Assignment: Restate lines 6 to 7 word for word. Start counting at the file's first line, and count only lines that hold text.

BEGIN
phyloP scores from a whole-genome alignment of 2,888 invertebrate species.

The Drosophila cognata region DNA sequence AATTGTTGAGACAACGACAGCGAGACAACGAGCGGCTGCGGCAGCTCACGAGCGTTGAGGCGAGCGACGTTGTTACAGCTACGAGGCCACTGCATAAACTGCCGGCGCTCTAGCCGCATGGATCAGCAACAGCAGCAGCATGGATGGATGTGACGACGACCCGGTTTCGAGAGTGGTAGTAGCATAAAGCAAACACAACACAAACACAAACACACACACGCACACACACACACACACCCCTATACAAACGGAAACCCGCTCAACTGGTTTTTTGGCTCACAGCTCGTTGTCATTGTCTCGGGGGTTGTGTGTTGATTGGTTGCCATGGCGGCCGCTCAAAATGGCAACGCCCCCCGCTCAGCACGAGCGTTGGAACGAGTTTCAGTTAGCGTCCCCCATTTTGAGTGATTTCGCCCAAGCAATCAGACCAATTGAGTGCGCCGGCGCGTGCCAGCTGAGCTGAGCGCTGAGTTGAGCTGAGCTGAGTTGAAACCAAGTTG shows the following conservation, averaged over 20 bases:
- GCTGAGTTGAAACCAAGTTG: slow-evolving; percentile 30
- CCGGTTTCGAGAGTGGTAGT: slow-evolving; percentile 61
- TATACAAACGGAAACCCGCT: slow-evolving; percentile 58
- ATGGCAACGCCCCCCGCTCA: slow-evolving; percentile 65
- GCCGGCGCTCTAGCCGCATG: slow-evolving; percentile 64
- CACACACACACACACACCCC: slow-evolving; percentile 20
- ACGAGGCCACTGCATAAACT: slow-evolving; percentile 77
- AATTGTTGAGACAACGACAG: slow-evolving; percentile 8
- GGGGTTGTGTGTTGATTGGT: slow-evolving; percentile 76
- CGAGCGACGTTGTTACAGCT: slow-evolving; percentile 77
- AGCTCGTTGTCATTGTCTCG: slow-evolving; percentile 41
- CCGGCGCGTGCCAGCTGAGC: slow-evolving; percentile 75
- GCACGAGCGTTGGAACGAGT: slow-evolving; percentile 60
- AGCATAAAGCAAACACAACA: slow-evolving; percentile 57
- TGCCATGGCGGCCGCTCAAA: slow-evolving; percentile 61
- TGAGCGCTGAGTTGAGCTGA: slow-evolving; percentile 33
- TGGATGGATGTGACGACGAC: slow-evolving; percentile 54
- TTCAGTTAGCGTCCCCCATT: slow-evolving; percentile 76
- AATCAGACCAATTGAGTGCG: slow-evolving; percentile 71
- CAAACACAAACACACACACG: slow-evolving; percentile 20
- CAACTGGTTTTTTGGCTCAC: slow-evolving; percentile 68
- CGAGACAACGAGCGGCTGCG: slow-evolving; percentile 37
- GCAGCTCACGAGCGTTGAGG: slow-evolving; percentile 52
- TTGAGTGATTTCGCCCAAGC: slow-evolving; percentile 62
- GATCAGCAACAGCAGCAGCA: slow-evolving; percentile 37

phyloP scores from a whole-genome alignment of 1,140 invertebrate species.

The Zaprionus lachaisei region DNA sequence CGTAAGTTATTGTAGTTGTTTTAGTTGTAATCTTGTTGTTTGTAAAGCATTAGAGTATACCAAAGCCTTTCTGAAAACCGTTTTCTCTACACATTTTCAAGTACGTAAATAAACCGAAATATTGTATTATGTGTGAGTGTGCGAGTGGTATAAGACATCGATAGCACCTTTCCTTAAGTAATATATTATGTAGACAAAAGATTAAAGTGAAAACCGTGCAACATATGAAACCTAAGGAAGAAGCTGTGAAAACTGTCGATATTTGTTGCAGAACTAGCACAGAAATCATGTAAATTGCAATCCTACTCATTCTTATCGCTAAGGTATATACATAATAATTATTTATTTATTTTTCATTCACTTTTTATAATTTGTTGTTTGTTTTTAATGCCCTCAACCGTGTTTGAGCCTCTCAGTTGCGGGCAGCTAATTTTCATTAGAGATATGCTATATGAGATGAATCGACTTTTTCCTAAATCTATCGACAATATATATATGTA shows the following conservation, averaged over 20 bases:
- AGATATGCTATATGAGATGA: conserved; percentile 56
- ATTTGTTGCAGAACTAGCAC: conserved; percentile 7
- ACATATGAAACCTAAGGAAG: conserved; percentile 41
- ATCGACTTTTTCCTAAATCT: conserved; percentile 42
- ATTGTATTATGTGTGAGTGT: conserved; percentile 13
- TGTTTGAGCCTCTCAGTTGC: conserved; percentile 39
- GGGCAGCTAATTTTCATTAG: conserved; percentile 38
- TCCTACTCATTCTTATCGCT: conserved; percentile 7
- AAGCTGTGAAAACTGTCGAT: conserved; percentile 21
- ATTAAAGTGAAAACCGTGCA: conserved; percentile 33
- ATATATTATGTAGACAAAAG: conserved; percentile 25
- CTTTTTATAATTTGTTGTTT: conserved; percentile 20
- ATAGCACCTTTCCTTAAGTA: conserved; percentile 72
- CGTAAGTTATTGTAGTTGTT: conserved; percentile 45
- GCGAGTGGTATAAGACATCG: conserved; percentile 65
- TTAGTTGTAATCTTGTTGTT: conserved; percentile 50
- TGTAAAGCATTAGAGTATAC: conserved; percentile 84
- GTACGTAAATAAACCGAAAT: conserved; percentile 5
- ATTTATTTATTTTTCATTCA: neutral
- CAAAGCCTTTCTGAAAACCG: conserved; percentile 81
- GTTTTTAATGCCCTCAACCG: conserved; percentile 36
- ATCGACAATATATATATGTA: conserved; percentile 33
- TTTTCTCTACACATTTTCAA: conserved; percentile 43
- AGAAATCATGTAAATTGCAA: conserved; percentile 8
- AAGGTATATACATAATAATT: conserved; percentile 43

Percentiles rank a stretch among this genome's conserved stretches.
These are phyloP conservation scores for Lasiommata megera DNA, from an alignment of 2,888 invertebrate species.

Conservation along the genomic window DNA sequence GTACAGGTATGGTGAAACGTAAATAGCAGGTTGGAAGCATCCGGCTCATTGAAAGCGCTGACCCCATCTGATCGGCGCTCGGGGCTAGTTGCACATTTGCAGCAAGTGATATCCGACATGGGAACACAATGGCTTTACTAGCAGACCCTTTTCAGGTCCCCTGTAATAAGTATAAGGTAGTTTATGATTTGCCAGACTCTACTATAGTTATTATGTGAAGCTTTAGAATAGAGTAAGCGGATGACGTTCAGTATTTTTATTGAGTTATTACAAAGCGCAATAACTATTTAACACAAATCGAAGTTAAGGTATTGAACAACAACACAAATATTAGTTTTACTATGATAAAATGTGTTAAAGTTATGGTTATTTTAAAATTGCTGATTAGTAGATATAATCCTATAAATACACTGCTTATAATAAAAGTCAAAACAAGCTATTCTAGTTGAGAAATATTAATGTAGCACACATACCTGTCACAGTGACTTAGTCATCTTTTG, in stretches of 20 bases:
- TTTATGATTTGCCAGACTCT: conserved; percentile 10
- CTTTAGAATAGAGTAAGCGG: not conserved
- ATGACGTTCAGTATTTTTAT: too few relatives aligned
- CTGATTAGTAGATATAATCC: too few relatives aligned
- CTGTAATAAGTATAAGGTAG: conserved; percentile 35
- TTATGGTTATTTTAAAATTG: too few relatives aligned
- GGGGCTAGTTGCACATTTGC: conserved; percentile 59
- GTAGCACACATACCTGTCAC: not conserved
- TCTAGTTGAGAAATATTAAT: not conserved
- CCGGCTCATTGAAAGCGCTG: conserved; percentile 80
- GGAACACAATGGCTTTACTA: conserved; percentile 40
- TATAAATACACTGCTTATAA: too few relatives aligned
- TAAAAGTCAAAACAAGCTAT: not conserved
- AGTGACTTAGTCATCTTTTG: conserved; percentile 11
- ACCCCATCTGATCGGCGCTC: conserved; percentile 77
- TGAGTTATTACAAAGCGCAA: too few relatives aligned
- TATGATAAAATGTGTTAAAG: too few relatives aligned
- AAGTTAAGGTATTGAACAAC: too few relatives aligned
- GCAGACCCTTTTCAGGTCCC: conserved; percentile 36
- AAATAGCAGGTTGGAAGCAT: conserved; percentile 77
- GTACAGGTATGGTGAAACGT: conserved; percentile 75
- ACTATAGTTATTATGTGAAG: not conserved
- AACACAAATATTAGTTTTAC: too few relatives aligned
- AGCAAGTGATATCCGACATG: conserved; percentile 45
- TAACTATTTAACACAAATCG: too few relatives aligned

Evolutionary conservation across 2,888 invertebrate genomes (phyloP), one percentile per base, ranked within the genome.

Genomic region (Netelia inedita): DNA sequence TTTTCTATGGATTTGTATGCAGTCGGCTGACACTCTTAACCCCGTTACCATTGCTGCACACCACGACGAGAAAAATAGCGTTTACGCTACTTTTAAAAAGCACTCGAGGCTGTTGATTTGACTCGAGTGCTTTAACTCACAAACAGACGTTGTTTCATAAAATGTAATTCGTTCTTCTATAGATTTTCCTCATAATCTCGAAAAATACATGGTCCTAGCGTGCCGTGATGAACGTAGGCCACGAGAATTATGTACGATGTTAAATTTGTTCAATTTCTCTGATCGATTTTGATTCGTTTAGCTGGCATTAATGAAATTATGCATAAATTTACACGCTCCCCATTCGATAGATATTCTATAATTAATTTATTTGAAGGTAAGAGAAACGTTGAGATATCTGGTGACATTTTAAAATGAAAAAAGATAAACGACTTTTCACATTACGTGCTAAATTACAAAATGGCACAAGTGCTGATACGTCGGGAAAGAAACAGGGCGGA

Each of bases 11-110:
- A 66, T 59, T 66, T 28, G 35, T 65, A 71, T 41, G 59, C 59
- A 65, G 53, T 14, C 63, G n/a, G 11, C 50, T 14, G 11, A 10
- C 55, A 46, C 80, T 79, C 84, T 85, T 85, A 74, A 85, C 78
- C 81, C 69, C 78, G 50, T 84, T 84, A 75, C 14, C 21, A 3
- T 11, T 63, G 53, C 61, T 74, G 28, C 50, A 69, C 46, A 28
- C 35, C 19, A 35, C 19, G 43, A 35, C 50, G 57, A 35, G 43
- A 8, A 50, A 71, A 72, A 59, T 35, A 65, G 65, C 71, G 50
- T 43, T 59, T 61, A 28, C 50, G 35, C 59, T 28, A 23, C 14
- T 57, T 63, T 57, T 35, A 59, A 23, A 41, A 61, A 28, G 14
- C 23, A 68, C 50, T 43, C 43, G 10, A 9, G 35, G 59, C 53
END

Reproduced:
- ATGGCAACGCCCCCCGCTCA: slow-evolving; percentile 65
- GCCGGCGCTCTAGCCGCATG: slow-evolving; percentile 64